Google Android is based on an open source Linux kernel, and Google regularly releases the source code for the core operating system. But most phones and tablets that ship with Android include proprietary code, often including camera drivers, radios, and more.
While plenty of smartphone and tablet users are cool with that, a team of developers has been working on a fully free and open version of Android called Replicant. It doesn’t include any non-free code.
Recently the Replicant team released the first builds of version 4.0, based on Android 4.0 Ice Cream Sandwich.
While Google is already up to Android 4.2, it’s pretty impressive that the Replicant team has been able to shadow the official Android team as well as it has… and the jump from Android 2.3 to Android 4.0 is a pretty big one, involving big changes to the user interface.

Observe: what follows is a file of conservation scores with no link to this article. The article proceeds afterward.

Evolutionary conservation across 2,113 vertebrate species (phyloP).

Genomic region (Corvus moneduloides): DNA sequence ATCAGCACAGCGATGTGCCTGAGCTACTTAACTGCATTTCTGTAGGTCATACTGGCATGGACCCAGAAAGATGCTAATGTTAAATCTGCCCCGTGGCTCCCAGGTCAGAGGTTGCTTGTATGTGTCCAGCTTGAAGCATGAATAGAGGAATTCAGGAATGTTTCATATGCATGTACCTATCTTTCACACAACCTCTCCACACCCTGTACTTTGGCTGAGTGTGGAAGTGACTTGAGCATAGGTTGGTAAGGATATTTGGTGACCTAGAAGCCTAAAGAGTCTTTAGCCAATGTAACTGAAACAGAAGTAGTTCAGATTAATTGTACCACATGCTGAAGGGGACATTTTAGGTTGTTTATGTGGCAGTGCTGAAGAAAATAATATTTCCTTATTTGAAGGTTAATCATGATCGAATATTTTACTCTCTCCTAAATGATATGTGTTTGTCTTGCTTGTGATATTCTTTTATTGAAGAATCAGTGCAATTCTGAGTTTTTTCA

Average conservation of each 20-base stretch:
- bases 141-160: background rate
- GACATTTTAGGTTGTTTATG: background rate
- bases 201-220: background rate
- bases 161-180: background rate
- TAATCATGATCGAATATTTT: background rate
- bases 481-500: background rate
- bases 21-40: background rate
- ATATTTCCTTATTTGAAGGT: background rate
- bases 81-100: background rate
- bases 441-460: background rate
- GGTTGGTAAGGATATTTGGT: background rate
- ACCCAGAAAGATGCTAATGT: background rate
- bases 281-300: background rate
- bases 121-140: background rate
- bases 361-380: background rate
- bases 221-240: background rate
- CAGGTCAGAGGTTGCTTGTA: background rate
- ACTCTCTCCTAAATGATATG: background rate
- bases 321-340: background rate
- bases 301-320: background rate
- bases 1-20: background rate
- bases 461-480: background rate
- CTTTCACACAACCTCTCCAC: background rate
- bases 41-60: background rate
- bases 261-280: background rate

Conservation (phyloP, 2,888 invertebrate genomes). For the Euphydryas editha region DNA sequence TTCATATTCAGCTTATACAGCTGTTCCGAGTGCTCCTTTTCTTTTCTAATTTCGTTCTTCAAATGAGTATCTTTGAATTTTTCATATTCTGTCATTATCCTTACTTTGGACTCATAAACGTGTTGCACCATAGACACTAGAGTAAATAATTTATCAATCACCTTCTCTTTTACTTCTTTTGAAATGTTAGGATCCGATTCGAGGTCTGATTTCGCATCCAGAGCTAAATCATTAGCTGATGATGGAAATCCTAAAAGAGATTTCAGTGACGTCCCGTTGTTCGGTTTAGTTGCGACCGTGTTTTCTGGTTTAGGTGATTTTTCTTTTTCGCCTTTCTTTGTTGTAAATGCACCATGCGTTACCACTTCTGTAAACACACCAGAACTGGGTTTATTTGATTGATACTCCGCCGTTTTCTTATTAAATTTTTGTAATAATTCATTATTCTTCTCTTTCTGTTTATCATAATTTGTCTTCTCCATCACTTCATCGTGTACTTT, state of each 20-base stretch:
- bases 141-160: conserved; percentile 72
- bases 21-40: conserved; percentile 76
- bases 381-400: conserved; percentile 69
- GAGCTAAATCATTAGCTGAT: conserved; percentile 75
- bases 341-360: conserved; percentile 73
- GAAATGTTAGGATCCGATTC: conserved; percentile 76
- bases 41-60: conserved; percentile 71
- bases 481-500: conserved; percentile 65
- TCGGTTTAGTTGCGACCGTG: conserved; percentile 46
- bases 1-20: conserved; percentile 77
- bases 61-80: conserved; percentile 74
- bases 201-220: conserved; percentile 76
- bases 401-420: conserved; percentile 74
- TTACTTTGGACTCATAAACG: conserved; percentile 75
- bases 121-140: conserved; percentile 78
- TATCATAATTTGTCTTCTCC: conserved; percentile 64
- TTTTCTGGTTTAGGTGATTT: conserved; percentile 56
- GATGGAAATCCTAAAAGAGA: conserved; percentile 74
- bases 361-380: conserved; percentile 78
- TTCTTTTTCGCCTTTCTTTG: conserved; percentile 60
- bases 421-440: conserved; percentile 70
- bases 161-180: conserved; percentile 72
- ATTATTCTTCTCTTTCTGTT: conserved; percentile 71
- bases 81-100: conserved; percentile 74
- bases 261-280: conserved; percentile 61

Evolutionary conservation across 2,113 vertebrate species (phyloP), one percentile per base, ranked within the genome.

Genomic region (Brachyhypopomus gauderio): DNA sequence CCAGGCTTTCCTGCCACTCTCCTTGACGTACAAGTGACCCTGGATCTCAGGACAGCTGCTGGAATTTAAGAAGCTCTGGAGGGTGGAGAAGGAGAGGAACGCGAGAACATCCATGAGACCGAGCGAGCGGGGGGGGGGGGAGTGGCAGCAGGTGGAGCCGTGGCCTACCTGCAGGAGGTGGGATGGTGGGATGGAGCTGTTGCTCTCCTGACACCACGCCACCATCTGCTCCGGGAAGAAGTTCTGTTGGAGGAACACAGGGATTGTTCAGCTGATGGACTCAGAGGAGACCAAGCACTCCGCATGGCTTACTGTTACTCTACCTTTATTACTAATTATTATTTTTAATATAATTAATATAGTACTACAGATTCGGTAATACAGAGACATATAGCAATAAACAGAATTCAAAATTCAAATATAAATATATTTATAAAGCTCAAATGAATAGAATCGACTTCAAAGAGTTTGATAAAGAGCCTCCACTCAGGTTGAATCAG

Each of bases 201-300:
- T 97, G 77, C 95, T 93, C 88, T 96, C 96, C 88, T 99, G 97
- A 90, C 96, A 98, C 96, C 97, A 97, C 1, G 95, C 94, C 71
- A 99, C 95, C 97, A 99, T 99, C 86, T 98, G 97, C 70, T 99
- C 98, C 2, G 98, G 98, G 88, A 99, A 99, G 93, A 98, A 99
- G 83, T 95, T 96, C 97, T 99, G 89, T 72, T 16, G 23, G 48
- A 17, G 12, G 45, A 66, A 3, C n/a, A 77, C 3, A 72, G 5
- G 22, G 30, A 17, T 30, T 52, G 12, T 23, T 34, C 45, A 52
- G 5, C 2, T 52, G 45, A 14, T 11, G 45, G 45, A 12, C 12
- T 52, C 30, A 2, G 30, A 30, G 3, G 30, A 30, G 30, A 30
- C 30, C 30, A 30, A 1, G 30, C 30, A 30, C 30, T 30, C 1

The Replicant team has also improved hardware support for supported devices by improving telephony performance and adding camera support to the Samsung Galaxy S.
Replicant 4.0 is available for download for a handful of phones including the HTC Dream and Magic, Google Nexus One, Samsung Nexus S, Samsung Galaxy Nexus, and Samsung Galaxy S and Galaxy S II.
This isn’t the kind of operating system you run if you’re only looking for bleeding edge performance or the newest features. But if you believe that software should be accessible to anyone that wants to examine or modify the code, Replicant is an interesting alternative to Android.